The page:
Retirement: Was the 401(k) a big mistake?
Some early champions of the 401(k) are coming to regret the retirement revolution they ushered in, said Timothy Martin in The Wall Street Journal. Less than four decades ago, a handful of pioneering human resources executives, consultants, and policy wonks jumped on changes to an obscure line in the tax code—line 401(k)—initially intended to give executives a tax-free way to defer some compensation from bonuses and stock options. What emerged—a taxdeferred savings tool for millions of ordinary investors—has become “the dominant way most Americans save” for their golden years. But what many of the 401(k)’s creators didn’t anticipate was that it would end up largely replacing pensions, which guarantee payouts for life. “We weren’t social visionaries,” says Herbert Whitehouse, a former Johnson & Johnson executive who helped popularize the 401(k)s in the early 1980s as a supplement to traditional pensions. Today, just 13 percent of all private-sector workers have a traditional pension, compared with 38 percent in 1979. Meanwhile, some 52 percent of households are at risk of not having enough money during retirement.
“Oopsies don’t get any bigger than this,” said Dante Ramos in The Boston Globe. Early 401(k) backers are lamenting what millions of families already know all too well—“that 401(k)s aren’t enough.” With the decline of private pensions, individual workers are now exposed to market risks once shouldered by large companies, while investment fees chip away at their returns. Others are done in by the voluntary nature of the program. Many workers make bad investments or don’t join at all. “In retirement planning, as in electrical wiring, not everyone is cut out to be a do-it-yourselfer.”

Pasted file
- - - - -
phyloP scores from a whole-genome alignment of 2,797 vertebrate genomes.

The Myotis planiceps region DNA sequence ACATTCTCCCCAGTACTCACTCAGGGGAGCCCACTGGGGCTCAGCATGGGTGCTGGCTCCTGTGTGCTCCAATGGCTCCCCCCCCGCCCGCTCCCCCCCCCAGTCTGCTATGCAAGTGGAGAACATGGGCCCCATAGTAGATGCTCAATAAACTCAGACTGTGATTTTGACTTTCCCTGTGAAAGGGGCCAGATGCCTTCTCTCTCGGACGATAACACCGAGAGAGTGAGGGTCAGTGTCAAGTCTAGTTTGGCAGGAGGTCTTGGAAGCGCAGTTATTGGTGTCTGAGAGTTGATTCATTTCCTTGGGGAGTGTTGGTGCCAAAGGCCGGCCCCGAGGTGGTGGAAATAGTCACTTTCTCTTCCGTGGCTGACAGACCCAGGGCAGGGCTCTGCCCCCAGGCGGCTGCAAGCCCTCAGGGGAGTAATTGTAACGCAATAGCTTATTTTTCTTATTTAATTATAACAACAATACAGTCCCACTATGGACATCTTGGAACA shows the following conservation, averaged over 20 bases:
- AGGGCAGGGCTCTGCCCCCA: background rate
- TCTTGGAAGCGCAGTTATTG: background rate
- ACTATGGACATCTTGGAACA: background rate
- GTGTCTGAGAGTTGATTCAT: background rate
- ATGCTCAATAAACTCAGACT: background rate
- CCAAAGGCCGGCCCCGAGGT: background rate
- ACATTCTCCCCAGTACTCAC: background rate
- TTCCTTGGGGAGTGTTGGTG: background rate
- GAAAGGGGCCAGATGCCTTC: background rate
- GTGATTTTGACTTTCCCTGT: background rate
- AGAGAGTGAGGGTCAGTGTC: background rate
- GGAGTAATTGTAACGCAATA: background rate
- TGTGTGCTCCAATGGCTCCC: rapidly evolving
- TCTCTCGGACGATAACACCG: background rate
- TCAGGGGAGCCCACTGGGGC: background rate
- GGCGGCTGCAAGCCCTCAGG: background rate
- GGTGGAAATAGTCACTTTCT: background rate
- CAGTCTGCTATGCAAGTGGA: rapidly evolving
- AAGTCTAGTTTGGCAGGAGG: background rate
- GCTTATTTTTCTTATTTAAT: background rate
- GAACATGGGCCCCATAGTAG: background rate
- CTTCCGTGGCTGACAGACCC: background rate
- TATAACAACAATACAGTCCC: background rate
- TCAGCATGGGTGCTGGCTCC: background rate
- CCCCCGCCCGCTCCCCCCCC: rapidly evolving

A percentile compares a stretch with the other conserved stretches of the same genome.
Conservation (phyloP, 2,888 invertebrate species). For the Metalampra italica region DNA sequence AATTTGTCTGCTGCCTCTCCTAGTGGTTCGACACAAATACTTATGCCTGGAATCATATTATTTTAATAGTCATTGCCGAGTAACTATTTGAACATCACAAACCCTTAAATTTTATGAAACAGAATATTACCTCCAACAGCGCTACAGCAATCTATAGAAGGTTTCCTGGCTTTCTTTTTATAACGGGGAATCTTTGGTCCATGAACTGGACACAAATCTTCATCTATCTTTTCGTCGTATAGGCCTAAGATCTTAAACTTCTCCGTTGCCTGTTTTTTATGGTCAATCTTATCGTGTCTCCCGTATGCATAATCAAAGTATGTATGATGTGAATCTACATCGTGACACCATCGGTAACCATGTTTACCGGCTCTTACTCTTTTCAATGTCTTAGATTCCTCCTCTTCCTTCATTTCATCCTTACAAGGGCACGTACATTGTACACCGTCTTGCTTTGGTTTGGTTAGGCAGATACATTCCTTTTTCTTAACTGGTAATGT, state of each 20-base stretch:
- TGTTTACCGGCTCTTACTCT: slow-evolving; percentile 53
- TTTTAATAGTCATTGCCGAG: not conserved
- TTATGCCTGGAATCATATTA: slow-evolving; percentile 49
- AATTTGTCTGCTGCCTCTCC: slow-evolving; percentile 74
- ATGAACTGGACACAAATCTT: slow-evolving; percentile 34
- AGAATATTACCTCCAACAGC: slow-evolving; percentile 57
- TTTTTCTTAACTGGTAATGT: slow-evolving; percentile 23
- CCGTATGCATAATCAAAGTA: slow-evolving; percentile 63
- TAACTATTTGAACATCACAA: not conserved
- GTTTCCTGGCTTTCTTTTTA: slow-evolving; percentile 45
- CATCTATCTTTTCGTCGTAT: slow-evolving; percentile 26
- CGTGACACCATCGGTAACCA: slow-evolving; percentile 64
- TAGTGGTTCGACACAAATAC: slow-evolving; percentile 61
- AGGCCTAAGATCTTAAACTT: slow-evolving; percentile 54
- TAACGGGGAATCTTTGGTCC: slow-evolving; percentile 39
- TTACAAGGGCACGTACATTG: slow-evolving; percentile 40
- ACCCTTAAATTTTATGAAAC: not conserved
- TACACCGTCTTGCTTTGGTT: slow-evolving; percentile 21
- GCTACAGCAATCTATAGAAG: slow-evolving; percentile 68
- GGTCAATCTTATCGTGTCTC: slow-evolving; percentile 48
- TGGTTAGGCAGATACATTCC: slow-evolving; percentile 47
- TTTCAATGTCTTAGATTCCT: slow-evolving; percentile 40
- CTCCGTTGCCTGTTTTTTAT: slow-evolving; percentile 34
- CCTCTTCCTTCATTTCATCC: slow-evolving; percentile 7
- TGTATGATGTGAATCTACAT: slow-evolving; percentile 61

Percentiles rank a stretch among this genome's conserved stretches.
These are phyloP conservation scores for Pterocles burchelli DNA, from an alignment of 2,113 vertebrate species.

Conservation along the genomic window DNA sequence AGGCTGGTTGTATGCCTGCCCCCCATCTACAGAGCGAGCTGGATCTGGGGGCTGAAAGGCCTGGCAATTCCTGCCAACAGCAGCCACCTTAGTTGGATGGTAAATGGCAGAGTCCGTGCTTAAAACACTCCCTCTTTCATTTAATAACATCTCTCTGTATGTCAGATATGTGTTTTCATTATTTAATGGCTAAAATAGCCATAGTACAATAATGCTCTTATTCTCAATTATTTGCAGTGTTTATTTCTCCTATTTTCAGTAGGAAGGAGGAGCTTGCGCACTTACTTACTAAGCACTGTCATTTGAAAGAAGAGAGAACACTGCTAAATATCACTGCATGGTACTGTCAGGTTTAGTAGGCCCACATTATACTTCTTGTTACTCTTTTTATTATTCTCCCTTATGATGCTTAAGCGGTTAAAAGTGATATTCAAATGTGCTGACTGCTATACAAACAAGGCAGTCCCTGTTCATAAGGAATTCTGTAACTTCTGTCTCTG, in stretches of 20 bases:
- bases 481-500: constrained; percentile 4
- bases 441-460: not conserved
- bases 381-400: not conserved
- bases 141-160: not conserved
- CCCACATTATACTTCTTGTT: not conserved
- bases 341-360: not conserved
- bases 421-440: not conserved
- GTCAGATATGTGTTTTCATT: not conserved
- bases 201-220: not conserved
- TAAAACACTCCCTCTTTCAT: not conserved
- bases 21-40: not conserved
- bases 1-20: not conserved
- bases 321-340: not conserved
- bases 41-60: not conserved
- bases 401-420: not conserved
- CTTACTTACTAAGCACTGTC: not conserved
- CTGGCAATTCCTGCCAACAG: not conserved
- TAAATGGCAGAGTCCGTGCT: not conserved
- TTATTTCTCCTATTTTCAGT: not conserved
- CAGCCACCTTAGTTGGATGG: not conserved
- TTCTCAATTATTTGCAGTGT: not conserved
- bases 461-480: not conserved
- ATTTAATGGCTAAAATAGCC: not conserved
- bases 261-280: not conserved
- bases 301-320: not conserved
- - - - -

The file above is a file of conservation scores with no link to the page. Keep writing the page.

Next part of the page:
“The truth is that there are good and bad aspects to both old-style pensions and 401(k) plans,” said Kevin Drum in MotherJones.com. Most old-fashioned pensions were far more modest than most people remember. And while 401(k) plans are more vulnerable to the ups and downs of the stock market, that’s improving, with new rules encouraging employers to offer “lifecycle” funds that become less volatile as workers age. And don’t forget, there are other ways to save. “As housing prices have risen over the past several decades, so has total personal wealth.” In the meantime, you can’t afford to wait around for someone to design the perfect retirement plan, said Tom Anderson in CNBC.com. Investors who have been in their company’s 401(k) plan for 15 years saw their average balance grow from $43,900 in 2001 to $331,200, according to a recent analysis by Fidelity Investments. If you weren’t automatically enrolled, “you should sign up—immediately.”